Saturday, December 5, 2009

MOUCHETTE (Robert Bresson, 1967, France)

Mouchette is a young woman caught in a trap and is spiritually drowning: this is not a coming of age story but a tale of an age that will never be. Director Robert Bresson immediately focuses his lens upon Mouchette, allowing her to address the audience and reveal her pain, born into a deplorable prison of no escape but still retaining a sublime dignity and bedraggled beauty: though life is cruel she is not consumed by hatred or vengeance…just reduced to an infinite sadness. 


Bresson’s introduction cuts to a poacher setting snares, the metaphor for our poor heroine, like a fragile bird or sleek rabbit whose path will eventually lead into darkness by no fault of her own. In fact, by being true to her nature is the path that leads her to demise: Mouchette finally makes one decision that belongs to her. Bresson’s narrative is rather straightforward and eschews exposition. He allows brief vignettes to frame Mouchette’s life as she takes care of her dying mother, abandoned by Patriarchal authority, or her ragged appearance in school where she is ignored by other girls, her wooden clogs stomping a rhythm of adolescent defeat, and a sadly beautiful chorus where her teacher forces her to sing, to conform with the others…and her surprisingly angelic voice haunts the classroom. 


Mouchette's only temporary escape is into the woods, where she hides and throws dirt at the other girls after school, then disappears into the thicket like a lost animal. Trapped by a storm, she believes she witnesses a murder and is sexually assaulted by the poacher, and Bresson shows us a heart wrenching scene of a young woman struggling against her rapist then finally clasping her hands gently around him…as if even this abusive physical contact is better than nothing. She even helps the poacher when he has an epileptic fit, her heart an undiscovered country of genuine love. Bresson piles the abuse upon our heroine as her mother dies and she is scorned by the local townsfolk as a whore, believing her to have had sex willingly instead of taking care of her family. Mouchette wastes no explanation to people who are emotionally deaf, and taking her mother’s funeral shroud she makes it her own.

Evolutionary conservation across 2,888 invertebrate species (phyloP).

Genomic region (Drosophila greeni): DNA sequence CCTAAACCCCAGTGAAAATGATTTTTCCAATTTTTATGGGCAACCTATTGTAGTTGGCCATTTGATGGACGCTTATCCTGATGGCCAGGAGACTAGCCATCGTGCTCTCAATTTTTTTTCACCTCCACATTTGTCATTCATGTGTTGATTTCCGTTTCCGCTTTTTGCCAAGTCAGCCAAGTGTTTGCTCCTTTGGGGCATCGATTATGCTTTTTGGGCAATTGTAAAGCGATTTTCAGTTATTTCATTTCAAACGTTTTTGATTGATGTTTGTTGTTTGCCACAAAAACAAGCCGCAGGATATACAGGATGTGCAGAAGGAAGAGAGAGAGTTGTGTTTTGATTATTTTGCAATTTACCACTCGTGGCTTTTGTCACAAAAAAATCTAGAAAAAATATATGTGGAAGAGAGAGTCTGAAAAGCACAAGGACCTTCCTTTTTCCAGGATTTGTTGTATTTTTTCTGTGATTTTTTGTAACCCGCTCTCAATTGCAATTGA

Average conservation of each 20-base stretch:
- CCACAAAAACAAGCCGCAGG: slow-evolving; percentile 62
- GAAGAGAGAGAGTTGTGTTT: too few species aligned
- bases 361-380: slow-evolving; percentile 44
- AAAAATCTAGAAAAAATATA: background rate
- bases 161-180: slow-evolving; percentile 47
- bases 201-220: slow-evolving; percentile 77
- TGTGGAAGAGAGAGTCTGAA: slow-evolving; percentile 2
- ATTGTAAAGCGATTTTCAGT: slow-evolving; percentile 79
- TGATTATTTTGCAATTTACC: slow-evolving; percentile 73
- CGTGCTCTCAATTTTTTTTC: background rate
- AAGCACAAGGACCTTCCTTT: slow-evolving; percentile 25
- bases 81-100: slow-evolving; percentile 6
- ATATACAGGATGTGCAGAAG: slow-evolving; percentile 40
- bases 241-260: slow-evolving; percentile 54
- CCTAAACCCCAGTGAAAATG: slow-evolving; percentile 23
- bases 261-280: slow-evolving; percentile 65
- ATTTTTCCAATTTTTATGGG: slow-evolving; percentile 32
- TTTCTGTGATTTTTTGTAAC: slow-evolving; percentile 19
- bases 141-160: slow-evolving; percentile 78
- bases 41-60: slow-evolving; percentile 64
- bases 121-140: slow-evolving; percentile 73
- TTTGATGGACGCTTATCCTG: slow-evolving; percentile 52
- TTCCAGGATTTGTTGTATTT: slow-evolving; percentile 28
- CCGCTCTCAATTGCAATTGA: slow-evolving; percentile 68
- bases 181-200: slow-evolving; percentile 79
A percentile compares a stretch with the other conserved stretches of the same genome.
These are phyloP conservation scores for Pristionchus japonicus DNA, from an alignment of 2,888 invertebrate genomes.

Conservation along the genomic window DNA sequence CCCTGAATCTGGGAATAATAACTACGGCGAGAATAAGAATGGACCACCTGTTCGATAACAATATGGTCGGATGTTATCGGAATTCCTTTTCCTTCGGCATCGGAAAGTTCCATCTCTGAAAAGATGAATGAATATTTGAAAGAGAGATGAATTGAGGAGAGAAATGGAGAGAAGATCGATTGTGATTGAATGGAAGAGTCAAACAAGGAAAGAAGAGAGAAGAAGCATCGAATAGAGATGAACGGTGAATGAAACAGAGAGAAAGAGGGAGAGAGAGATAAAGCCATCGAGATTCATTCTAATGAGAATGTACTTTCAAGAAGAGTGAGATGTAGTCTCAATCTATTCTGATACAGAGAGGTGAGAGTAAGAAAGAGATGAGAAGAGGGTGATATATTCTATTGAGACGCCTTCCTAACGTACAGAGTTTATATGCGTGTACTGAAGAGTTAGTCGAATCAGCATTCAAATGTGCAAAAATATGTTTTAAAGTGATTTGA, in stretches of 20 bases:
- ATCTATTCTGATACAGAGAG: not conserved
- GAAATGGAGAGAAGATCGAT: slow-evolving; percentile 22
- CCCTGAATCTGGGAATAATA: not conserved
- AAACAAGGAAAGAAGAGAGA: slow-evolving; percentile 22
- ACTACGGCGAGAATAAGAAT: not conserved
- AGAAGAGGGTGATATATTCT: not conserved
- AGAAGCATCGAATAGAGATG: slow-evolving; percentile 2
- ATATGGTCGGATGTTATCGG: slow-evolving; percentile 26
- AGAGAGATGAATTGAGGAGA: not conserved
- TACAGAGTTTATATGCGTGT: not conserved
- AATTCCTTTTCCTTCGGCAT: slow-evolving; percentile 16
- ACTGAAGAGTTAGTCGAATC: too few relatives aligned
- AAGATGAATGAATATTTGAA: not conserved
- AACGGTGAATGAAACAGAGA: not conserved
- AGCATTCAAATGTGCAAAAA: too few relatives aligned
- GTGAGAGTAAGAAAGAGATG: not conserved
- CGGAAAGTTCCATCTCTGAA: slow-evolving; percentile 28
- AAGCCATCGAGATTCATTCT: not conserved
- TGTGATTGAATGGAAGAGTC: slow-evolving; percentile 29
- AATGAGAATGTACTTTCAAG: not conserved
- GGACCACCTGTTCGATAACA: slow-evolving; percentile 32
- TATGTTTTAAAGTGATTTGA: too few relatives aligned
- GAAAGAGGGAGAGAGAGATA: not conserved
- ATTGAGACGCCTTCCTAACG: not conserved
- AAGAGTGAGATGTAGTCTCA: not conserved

Final Grade: (A+)

2 comments:

Shubhajit said...

It seems you really like getting an image makeover to your wonderful blog from time to time. As they say, the only constant thing is change :)

Alex DeLarge said...

I've been trying to create my own template but would rather spend my computer time writing! Pink just seemed right this time because I was thinking of Orson Welle's quote in F IS FOR FAKE: "It's pretty, but is it Art?"